However, even though the women’s 4x200m free relay indeed placed 8th in Gwangju, the time of 7:56.31 was well off the 7:52.50 QT listed below. We’ll have to see what the Japanese Federation does in terms of qualification should the women still not hit the mark with collective individual efforts next April.

For the men, the medley relay came in 4th at this year’s World Championships, while the 4x100m free relay finished 9th. Both relays finished in the top 10 and also within the Japanese QT below. The 4x200m free relay, however, falls into the same boat as the women, with the 9th placed squad’s time of 7:09.23 falling short of the 7:08.31 QT.

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Becky D
2 years ago

For instance, the QT of 7:78.12 in the men’s 800m free is quicker than the long-standing Japanese National Record of 7:49.65 Olympian Takeshi Matsuda put on the books way back in 2009.

The qualifying times are not only fast, they defy convention. 😉

swimfast
2 years ago

It would be lovely if we could get a translation on the time sheet. I seriously almost just thought 46.96 in the men’s 100 free was a time standard…

swimfast
Reply to  swimfast
2 years ago

Ugh I didn’t read the whole article, darn it. I’ll go back to my corner

JimSwim22
2 years ago

I’ve never agreed with any criteria harder than the qualifying times. If you make those times you are already a screaming fast swimmer. If there is a financial reason not to send more swimmers than figure out the cost and let those athletes try to pay themselves.

DLSwim
Reply to  JimSwim22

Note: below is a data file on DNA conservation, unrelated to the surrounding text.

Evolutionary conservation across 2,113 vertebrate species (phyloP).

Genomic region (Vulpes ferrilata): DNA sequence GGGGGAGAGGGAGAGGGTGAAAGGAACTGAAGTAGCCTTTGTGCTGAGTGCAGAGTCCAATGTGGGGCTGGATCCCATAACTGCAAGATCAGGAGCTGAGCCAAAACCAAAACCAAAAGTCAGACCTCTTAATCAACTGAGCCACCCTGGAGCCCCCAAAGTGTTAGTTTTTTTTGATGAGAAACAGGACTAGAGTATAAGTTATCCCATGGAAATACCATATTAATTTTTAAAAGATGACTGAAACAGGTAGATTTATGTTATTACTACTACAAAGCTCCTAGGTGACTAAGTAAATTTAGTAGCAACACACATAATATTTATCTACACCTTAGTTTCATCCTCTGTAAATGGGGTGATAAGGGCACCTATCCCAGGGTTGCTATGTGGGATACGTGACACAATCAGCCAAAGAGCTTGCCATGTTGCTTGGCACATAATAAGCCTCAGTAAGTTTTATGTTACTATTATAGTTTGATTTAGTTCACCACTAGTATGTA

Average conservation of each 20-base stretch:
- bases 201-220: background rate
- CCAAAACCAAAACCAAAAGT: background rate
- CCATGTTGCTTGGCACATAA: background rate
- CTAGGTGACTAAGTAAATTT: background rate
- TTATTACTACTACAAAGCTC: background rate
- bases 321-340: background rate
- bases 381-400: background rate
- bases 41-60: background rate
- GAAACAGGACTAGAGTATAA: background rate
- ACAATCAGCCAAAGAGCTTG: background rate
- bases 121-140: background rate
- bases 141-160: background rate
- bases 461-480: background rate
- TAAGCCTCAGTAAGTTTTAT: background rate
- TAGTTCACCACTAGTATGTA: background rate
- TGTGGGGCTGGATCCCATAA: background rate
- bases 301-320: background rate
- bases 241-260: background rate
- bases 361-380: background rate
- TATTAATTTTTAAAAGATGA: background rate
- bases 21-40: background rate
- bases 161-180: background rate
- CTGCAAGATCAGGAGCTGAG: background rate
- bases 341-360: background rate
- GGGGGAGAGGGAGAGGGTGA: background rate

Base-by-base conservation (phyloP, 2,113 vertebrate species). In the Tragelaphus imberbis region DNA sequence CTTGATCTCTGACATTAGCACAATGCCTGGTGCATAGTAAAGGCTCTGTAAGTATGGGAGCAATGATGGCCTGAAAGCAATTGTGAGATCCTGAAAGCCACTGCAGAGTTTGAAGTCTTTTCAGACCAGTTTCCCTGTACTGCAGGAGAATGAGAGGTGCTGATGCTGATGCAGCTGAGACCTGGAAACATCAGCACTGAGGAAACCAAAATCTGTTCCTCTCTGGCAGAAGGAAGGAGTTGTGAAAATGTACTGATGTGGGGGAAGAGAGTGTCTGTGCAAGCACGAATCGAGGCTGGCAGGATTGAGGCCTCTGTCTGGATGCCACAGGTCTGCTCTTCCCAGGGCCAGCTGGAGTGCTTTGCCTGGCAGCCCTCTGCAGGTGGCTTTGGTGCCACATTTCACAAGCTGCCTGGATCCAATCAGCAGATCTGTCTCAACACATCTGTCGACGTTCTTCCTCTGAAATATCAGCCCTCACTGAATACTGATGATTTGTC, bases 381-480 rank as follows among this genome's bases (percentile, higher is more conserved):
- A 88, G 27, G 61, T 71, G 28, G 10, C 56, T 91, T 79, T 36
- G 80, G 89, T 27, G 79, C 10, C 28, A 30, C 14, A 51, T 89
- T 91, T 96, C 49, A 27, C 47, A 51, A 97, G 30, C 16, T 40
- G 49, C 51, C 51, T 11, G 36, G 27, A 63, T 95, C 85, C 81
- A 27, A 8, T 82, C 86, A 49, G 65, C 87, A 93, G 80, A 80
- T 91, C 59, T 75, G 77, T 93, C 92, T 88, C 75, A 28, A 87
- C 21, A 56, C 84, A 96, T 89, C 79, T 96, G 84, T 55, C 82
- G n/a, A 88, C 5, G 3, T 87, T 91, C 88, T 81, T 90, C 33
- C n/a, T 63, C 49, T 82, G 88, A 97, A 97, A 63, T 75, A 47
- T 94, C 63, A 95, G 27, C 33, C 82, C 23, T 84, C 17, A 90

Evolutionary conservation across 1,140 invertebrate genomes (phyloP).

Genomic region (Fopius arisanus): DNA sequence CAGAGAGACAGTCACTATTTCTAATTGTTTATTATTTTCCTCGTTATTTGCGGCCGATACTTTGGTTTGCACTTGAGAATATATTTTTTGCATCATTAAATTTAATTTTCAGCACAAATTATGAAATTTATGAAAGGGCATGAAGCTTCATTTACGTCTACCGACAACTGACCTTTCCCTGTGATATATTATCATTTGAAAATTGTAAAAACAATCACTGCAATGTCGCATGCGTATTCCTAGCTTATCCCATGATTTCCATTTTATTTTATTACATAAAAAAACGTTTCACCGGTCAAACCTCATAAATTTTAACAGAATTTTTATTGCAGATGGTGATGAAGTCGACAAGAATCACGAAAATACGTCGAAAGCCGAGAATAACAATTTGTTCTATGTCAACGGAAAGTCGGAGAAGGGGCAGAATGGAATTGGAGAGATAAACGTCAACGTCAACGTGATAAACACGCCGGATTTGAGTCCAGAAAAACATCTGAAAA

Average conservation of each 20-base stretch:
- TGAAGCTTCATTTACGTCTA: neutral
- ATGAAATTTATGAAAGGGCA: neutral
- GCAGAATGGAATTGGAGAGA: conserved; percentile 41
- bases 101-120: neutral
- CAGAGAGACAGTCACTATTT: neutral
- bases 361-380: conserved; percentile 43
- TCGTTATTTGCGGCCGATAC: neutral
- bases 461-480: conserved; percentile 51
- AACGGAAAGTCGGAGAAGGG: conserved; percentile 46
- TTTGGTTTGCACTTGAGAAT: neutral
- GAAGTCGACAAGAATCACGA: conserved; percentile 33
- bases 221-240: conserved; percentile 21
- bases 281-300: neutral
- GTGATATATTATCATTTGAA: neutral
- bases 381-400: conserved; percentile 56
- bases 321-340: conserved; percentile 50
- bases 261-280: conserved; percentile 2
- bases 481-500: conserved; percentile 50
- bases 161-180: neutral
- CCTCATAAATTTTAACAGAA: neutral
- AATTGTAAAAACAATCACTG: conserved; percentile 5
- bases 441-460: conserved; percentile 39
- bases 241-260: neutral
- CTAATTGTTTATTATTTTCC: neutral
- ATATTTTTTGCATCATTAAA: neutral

2 years ago

Right. The “A” qualifying times almost guarantee you a semi-final appearance (for those events with semi-finals, of course), and are close to a top-8 finish. The “B” times are a different story, however.

straightblackline
2 years ago

Japanese swimmers have a history of doing fast times in the April qualifying meet and not matching it at the big event. I see an acceleration of this trend for the home Olympics because the ridiculously tough standards makes the risk of doing a partial taper too great, even for the top swimmers.

sven
Reply to  straightblackline
2 years ago

Why would you do a partial taper if you have 90+ days between events?

Aquajosh
2 years ago

So if Sun Yang gets his Worlds win revoked, does Katsuhiro Matsumoto get a free pass to Tokyo as the defacto World Champion?

Admin
Reply to  Aquajosh
2 years ago

That’s a good question, and not one that we found an answer to in the criteria. I suspect that’s something that Japan will deal with if Sun’s medal is stripped.

marley09
2 years ago

Japan is continuing the trend of NSOs implementing draconian time standards then crossing their fingers hoping it all works out. Tough time standards would make more sense if the swimmers were given a wider window to achieve them instead of a single chance in April. Sure, it would make a domestic trials meet less exciting but might make for faster Olympic swimming if OQTs could be achieved at other FINA approved meets.

ERVINFORTHEWIN
2 years ago

Absurd qualifying times – it feels like they don’t want to show the best of the best by reenforcing the level through which
swimmers have to go through . Bizarre & questionable Governing Japanese Swimming federation .

Hank
2 years ago

This makes perfect sense if you want your swimmers to peak at trials instead of the Olympics.

sven
Reply to  Hank
2 years ago

There’s really no reason they can’t peak for both if Trials are in April.

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Retta Race

Former Masters swimmer and coach Loretta (Retta) thrives on a non-stop but productive schedule. Nowadays, that includes having just earned her MBA while working full-time in IT while owning French 75 Boutique while also providing swimming insight for BBC.